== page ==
Saltspring Sew-Along #5: Sewing the Skirt

saltspring sew-alongHello everyone! We’re making great progress on our Saltspring dresses.  About halfway there! If you need to catch up, you can view all of our Saltspring sew-along posts by clicking the pink badge to the left.

Today is going to be short and sweet! We’ll be sewing our pockets and side seams. I always love a dress with pockets. When I’m wearing a day dress, I often subconsciously reach to my hips searching for pockets, even if they are not there. So I’ve noted to myself that I should try to include them whenever possible when I’m sewing a dress. That’s part of the beauty of sewing for ourselves isn’t it? We can add and remove where we want, and make an item of clothing that suits our needs exactly.

Okay, let’s get started! For those of you who would like to line your skirt,  feel free to hold off on your progress for now, soon I’ll share some tips for underlining or lining your skirt, and I’ll share a quicker “cheat” method I used to line my red Saltspring dress.

It’s time to go ahead and finish some edges. The most popular methods for finishing edges are: overlock/serger, regular machine zig zag, or pinking. Christine Haynes did a lovely seam finish series for Craftsy, some great tips can be found here and here.

We need to finish the edges of our pocket pieces, and the side seams of our skirt front, and skirt back pieces.

saltspring sew-along skirt

Now let’s pin our pocket pieces to our skirt, right sides together, lining up the notches at the side seam. Keep in mind our side seams are cut slightly on the bias. It’s normal for them to stretch or grow a little bit after cutting. When you match up your notches, you may notice your skirt pieces have more fabric between the notches than your pocket pieces. This just means you’ll have to ease in your skirt pieces while sewing. If you use lots of pins and sew slowly, smoothing out your pieces as you sew, it should ease in nicely.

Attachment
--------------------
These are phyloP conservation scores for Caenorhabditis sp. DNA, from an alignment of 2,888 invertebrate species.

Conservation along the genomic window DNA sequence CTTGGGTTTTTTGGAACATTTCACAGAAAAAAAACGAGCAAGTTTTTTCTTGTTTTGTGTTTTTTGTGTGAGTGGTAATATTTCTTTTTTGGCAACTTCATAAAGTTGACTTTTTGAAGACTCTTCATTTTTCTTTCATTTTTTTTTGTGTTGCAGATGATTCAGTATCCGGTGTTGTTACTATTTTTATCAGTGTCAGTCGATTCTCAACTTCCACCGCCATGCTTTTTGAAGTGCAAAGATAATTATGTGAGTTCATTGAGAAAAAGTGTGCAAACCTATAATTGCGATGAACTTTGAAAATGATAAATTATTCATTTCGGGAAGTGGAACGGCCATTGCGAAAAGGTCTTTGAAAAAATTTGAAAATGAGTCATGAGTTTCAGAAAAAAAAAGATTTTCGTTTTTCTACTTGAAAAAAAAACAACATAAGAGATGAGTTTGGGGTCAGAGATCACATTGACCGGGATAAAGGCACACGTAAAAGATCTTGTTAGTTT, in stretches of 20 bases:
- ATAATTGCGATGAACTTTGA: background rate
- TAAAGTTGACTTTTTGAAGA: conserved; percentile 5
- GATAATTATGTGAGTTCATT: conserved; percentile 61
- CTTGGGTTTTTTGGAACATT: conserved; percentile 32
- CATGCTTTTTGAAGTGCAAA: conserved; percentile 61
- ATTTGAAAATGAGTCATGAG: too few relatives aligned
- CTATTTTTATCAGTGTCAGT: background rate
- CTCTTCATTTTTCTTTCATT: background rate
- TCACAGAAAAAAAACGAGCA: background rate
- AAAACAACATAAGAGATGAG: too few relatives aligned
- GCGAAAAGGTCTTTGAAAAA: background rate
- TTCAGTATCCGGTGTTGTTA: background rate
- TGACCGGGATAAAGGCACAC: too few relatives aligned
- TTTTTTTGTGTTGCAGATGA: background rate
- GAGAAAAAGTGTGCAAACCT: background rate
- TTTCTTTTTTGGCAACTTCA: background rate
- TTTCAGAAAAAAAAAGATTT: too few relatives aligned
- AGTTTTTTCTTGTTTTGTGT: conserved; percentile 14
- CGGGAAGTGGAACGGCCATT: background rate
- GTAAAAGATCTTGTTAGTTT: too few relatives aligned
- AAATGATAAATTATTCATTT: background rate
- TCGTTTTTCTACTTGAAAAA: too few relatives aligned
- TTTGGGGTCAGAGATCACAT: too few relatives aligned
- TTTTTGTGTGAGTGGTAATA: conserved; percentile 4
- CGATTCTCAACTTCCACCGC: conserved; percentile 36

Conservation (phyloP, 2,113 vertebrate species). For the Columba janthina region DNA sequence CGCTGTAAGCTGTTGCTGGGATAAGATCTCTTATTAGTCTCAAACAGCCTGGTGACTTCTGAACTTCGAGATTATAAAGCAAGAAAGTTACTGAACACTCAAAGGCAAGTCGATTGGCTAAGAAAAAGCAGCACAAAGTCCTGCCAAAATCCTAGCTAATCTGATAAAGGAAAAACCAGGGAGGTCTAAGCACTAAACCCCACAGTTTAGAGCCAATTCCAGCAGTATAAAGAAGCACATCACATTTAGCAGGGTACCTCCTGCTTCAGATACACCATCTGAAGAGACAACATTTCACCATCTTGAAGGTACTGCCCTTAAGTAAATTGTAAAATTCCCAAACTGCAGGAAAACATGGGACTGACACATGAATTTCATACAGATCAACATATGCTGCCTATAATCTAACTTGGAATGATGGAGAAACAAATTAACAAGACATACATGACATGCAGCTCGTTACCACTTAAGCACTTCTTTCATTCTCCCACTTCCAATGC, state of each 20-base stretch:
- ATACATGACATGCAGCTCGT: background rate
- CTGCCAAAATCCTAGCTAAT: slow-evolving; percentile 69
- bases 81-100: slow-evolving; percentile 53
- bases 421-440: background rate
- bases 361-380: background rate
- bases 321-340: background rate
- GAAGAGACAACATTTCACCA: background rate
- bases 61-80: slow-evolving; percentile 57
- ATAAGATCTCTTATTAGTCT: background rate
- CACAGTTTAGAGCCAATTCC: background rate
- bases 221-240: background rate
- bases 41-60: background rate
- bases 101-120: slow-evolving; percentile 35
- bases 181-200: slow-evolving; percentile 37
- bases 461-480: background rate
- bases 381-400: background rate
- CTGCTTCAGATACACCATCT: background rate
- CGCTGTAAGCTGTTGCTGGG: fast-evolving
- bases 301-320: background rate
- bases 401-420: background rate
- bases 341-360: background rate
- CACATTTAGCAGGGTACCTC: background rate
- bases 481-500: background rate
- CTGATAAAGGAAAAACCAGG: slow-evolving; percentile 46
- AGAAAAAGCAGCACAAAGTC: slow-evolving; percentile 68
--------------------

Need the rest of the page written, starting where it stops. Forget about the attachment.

saltspring sew-along skirt

I like to take the time to check my pieces side by side to be sure the pockets are pinned in the same spot. We don’t want to have to unpick and redo this step if we realize later that the pieces are a few millimeters off.

saltspring sew-along skirt

Now let’s sew these pocket pieces to the skirt front and back, at a 1/2” (1.25cm) seam allowance. The reason we do this is to try to make the inseam pockets as invisible as possible. Once we sew up our side seams at the usual 5/8” (1.5cm) seam allowance, our pocket bag and understitching will be tucked into the side seam just a tiny bit. This is a really clever method that I learned from Tasia.

saltspring sew-along skirt

Here I just wanted to show you how my skirt piece was eased in (you can tell because the skirt side seam edge is a bit wavy). There are no puckers or pleats in my seam. A little iron/press will shrink that edge up.

photo-saltspring sew-along skirt

Time to press that seam open! If at all possible, for example on a straight seam, I like to press before understitching. Push all seam allowance towards the outside (pockets) and press the seam nice and flat. You could also just press after understitching. Doesn’t really make a difference, it’s a question of personal preference in this case.

saltspring sew-along skirt